Missouri governor puts KCPD spending bill to statewide vote
Missouri Gov. Mike Parson signed a bill Monday increasing the minimum funding requirement for the Kansas City Police Department.
The bill, introduced by Republican state Sen. Tony Luetkemeyer, whose district includes Parkville, requires Kansas City to increase its general revenue allocation to the KCPD from 20% to 25% every year. The Kansas City Police Department is under an unusual governance structure — not seen in any other major city in the country — where it’s controlled by the state of Missouri through a Board of Police Commissioners.
Parson signed the bill at KCPD headquarters in downtown Kansas City. He said it will put more officers on the streets.
“In order for the system to work, you gotta have police officers on the ground every day,” Parson said. “And I will tell you, my belief is we gotta have more police officers, not less in the state of Missouri.”
With the bill signed into law, the issue now requires approval from Missouri voters before going into effect. Voters will decide in November whether to improve Kansas City’s funding requirements for the KCPD.
Parson said more officers are necessary to combat violent crime in Kansas City, adding it makes the city safer.
“We need to do everything we can to help be able to put more law enforcement officers on the street,” he said.
But local activists have pushed back on that assertion, arguing that improving safety requires funding education, social services and mental health resources. During Kansas City’s annual budget cycle, residents and activists implored the city to not fund the KCPD above what is required by state law.
State law since the mid-1950s required Kansas City, Missouri, to allocate 20% of its general revenue to the KCPD every year, though the city council often funded the department over that threshold.
Luetkemeyer said on Monday that raising the threshold to 25% is more in line with KCPD’s modern-day funding needs.
“At this critical moment, we need to make sure that we're defending our police, not defunding them,” Luetkemeyer said. “This bill ensures the brave men and women of this department have the resources they need to protect our city.”
Kansas City Mayor Quinton Lucas has been opposed to the bill and characterized it as a “blank check” to the KCPD. Lucas said the bill is a “step back” that restricts the choices and freedom of Kansas Citians.
“Instead, the bill represents the raw exercise of power by state lawmakers over the people of Kansas City, as the only people in our state without the ability to influence how one quarter of our budget is spent,” Lucas said in a statement.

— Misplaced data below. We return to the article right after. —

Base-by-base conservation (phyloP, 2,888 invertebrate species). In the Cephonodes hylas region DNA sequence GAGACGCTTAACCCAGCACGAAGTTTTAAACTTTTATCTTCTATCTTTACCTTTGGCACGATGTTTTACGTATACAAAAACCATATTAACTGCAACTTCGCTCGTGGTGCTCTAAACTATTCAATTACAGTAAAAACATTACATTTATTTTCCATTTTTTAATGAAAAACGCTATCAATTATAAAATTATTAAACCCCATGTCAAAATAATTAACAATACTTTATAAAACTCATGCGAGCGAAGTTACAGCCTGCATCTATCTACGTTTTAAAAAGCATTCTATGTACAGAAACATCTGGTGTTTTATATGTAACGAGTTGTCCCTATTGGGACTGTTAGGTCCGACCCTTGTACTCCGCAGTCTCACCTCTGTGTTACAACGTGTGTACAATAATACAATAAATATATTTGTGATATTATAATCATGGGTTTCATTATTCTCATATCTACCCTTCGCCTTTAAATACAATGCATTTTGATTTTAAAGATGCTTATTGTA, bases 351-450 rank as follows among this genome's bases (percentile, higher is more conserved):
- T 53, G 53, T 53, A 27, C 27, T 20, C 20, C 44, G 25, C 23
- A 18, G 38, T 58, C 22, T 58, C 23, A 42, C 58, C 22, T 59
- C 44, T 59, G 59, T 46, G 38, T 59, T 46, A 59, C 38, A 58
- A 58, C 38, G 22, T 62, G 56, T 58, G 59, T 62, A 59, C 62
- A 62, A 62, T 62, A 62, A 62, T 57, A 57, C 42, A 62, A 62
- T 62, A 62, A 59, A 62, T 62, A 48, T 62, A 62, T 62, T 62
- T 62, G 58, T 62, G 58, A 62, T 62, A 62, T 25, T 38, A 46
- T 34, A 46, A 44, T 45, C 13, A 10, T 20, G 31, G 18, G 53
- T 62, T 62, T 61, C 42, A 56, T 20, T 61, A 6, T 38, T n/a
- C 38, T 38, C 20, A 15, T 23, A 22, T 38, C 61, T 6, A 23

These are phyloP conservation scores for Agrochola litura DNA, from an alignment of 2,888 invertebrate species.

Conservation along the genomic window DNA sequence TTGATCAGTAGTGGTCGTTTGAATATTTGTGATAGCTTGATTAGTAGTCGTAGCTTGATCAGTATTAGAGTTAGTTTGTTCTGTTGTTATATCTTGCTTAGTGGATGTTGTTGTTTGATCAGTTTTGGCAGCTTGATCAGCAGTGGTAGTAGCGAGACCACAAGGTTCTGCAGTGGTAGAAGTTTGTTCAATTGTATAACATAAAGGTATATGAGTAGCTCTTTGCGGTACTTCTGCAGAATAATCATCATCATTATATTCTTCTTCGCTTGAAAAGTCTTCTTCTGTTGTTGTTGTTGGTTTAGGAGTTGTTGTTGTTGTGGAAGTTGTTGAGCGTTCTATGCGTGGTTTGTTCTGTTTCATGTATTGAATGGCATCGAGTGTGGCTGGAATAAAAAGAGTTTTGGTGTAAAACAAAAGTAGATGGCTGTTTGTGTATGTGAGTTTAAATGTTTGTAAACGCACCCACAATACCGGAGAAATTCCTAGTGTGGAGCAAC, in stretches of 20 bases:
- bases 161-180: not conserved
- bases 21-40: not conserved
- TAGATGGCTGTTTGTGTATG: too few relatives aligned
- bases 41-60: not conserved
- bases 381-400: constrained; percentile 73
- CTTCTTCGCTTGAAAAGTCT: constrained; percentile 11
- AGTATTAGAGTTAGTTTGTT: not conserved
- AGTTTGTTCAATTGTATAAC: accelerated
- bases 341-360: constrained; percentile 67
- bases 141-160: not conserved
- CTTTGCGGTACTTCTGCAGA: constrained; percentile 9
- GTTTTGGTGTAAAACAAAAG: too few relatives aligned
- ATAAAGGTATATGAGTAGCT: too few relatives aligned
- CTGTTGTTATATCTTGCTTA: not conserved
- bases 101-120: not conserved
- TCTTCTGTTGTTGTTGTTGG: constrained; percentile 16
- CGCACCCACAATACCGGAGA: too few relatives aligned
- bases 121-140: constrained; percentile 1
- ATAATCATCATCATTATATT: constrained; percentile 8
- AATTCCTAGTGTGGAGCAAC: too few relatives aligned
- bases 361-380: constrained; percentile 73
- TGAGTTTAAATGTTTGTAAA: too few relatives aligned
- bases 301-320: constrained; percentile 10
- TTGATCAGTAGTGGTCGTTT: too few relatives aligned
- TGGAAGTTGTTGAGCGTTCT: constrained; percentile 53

Lucas said the bill violates the state constitution and will be challenged in court.
“Thankfully, the women and men of the Kansas City Police Department are above partisan stunts,” he said. “I wish our state legislators and state appointees would follow their lead when it comes to the safety of our families.”
Luetkemeyer touted the bill as a response to the Kansas City Council’s efforts last spring to reallocate about $42 million of the KCPD’s budget into a fund dedicated to community services and prevention. That attempt was later struck down by Jackson County Circuit Judge Patrick Campbell last fall, who ruled that Missouri grants the Board of Police Commissioners — four of whom are appointed by the governor, and the fifth member being the Kansas City mayor — exclusive management and control of the KCPD.
“If those cuts had become permanent, it would've devastated the ability of this department to provide critical public safety services at a time of record high crime in Kansas City,” Luetkemeyer said.
The City Council approved a $269 million budget for the KCPD for the 2022-2023 fiscal year. That budget includes a $33 million “community policing and prevention fund,” which was proposed by Mayor Quinton Lucas and also approved by city council in March. Much of that fund will be used to hire more police officers.
First District Councilwoman Heather Hall supported the bill to raise the minimum funding threshold for the KCPD. She said she hopes voters pass the amendment in November.
“Everybody in the state of Missouri is safer when all of our cities are safe,” she said. “People don't wanna go to St. Louis or Kansas City if we're unsafe. So they're hurting not only the cities, but they're hurting our economies, they're hurting education, they're hurting tourism.”
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